Discovering the Art of Pasta Making at Casa Artusi
Italians have been making pasta since the 13th or 14th century. While the first documented records of pasta indicate it was first made in Sicily, that pasta was made with mostly wheat flour or semolina because eggs were a luxury item not readily available and the pasta could be dried and stored for long periods. In these much more modern times, pasta is made in a variety of ways and a staple of the Italian diet.
There are over 300 different types and shapes of pasta documented under 1300 different names across Italy’s various regions. It was Emilia Romagna, though, that became the king of pasta.
Emilia Romagna’s location along the Po River creates a microclimate and the transformation of its vast marsh to rich farmland over the centuries has made the region an ideal habitat for farm animals and growing grains like wheat.
It’s thanks to the cultivation of wheat and the availability of fresh eggs that fresh egg pasta was born. When in Rome…or Emilia Romagna! So it was at Casa Artusi’s Scuola di Cucina in Forlimpopoli where I donned an apron and rolled up my sleeves to learn how to make fresh egg pasta.
Not only did I learn to make the encyclopedia of Emilia Romagna’s fresh egg pasta types, I was doing it in a cooking school named after Pellegrino Artusi, the first Italian cookbook author.
Artusi’s 1891 cookbook, The Science of Cooking and the Art of Eating Well, was a turning point in Italian food history since it established a common culinary language amongst the regions of the newly unified Italian Republic. Artusi’s contributions to Italian cooking have been unmatched to this day.
Casa Artusi is more than a cooking school. It’s here in the restored Church of the Servi that you can also find a library with an impressive collection of all things cooking, a small museum dedicated to the life and works of Pellegrino Artusi, a restaurant and an event space. All of which is dedicated to keeping the traditions of home-style cooking alive.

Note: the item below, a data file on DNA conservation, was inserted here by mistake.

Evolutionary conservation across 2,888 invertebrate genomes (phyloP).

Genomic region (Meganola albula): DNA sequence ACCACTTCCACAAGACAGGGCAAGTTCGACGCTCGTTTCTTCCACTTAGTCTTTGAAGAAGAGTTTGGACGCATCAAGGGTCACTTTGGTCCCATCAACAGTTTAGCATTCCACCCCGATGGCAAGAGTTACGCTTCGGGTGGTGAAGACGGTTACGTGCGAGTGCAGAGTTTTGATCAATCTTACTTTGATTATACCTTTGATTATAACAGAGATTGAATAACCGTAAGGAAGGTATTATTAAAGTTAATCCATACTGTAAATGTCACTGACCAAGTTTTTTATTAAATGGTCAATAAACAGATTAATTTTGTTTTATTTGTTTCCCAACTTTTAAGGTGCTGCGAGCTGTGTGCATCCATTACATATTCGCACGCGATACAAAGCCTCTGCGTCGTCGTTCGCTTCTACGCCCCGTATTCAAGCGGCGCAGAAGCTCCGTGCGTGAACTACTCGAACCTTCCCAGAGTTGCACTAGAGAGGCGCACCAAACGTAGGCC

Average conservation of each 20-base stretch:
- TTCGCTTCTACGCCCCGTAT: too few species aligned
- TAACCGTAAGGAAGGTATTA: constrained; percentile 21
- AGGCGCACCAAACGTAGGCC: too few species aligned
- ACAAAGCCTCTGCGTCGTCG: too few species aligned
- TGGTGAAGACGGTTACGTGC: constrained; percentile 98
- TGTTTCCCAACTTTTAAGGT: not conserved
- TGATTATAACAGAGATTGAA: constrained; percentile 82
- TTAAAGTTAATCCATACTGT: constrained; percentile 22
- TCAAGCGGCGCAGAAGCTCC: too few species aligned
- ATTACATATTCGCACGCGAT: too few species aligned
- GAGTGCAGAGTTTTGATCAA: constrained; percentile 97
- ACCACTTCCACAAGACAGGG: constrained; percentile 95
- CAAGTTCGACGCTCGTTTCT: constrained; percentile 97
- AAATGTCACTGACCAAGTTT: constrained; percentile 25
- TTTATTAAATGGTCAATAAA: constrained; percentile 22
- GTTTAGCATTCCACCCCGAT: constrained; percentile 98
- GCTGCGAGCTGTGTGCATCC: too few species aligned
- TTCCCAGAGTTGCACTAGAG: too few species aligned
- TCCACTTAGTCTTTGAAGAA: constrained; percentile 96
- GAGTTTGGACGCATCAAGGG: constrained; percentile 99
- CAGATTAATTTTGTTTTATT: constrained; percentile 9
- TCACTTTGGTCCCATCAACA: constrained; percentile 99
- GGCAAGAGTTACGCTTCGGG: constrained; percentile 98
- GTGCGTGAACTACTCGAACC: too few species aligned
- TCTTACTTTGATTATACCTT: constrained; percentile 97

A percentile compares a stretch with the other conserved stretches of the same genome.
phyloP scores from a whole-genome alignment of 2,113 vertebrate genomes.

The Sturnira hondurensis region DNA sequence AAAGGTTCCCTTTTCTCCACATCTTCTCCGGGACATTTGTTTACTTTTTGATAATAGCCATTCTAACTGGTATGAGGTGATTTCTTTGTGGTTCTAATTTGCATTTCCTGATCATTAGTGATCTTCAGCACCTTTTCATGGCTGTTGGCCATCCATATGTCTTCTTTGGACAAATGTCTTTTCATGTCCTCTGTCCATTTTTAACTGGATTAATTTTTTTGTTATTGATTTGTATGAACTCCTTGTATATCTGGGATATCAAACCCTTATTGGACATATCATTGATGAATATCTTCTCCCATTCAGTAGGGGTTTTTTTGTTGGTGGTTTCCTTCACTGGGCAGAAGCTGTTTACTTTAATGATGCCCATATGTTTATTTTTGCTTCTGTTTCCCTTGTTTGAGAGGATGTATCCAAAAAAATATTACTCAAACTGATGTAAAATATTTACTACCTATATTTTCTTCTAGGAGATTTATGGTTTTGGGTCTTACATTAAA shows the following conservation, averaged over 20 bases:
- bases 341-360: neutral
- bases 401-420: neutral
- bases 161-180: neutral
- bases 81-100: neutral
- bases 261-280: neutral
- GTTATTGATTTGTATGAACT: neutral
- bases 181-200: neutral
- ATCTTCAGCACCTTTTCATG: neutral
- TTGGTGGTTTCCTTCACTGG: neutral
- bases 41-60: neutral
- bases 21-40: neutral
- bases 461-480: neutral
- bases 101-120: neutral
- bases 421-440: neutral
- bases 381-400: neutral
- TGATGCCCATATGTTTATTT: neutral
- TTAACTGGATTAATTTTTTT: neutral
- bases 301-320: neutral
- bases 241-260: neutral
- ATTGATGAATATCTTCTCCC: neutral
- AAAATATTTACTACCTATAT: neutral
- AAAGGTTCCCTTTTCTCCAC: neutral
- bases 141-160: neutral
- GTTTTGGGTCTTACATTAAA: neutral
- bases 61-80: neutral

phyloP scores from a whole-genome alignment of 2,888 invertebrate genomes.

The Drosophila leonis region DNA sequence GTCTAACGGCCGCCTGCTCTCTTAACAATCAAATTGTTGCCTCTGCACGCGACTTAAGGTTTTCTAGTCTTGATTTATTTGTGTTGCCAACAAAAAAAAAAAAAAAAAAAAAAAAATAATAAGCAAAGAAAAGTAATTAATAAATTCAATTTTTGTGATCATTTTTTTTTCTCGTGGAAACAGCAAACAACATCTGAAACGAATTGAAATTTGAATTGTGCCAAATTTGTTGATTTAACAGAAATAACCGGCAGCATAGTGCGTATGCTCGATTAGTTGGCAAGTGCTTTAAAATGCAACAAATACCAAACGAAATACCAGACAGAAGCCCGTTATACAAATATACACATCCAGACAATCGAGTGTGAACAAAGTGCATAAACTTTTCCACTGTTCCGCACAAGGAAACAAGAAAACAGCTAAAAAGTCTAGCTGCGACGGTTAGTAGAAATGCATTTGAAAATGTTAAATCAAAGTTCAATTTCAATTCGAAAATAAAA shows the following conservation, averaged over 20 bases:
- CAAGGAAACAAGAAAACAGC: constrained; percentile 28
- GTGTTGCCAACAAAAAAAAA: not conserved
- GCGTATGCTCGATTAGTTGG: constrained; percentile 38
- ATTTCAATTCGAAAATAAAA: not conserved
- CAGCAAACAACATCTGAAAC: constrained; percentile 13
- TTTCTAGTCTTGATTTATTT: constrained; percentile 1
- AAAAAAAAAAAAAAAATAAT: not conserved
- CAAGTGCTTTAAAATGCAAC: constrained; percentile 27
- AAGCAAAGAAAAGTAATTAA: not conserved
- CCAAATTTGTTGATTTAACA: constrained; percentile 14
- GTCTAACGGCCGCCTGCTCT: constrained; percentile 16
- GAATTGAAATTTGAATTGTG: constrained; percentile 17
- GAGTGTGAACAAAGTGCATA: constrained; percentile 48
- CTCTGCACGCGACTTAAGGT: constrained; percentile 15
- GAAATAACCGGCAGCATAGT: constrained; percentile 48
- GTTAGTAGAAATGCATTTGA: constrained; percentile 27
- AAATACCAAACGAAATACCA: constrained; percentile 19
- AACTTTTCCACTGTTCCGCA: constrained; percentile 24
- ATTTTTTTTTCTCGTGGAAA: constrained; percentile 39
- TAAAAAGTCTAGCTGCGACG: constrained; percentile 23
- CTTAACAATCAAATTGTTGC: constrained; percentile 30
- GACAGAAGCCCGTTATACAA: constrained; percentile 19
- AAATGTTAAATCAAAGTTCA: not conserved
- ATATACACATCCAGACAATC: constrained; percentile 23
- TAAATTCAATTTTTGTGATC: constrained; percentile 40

Artusi’s Scuola di Cucina certainly does just that. Even though we were standing in a very modern kitchen, complete with a tv screen where I could watch my instructor’s hands close up as she masterfully kneaded, rolled and then shaped dough in to pasta, we learned the most traditional and simplest of recipes.
As I worked side by side with my instructor, we become sfogline (the women who knead and roll pasta by hand). Though my packet came with a recipe, I learned that the amount of flour needed isn’t an exact – it varies by a lot of different factors like your own body temperature, how humid it is outside, and the room’s temperature to name a few.
As we mixed the eggs in to the flour on a board with our hands, the dough became golden and elastic. That dough needs to be kneaded and worked for about 15-20 minutes. If I made homemade pasta all the time, my arms would be in excellent shape!
My tired arms briefly got a break as the dough sat to rest for about 30 minutes. Then I used more muscles I didn’t even know I had to roll that dough out into a thin sheet.
Finally we made the dough into a variety of shapes. Each shape has a purpose, like tagliatelle (think long noodles that are slightly thinner than fettuccine) is served with the delicious ragu and tortellini which are stuffed and typically served in broth in Emilia Romagna.
Of course, the best part of any cooking class is tasting your labor of love. And feast we did with a spread of many of Emilia Romagna’s DOCG products like Fossa cheese, Parmigiano-Reggiano, pickled peaches and a variety of salumi.
With such a food centric culture, there’s hardly a better way to discover a bit about Italy’s history and traditions than through its foods and Casa Artusi is an excellent place to do just that.
Jennifer Dombrowski is a location independent globetrotter who is based in Prata di Pordenone, Italy. She works as a freelance social media strategist and is an award-winning travel writer. She is also a travel correspondent on Traveling on the American Forces Radio Network. Luxe Adventure Traveler was named one of the top travel blogs to watch by the Huffington Post and has been featured by top publications such as National Geographic, CNN, Buzzfeed , and The Telegraph. Her iPhoneograpy has also been featured on publications such as USA Today and Travel + Leisure and on the Travel Channel.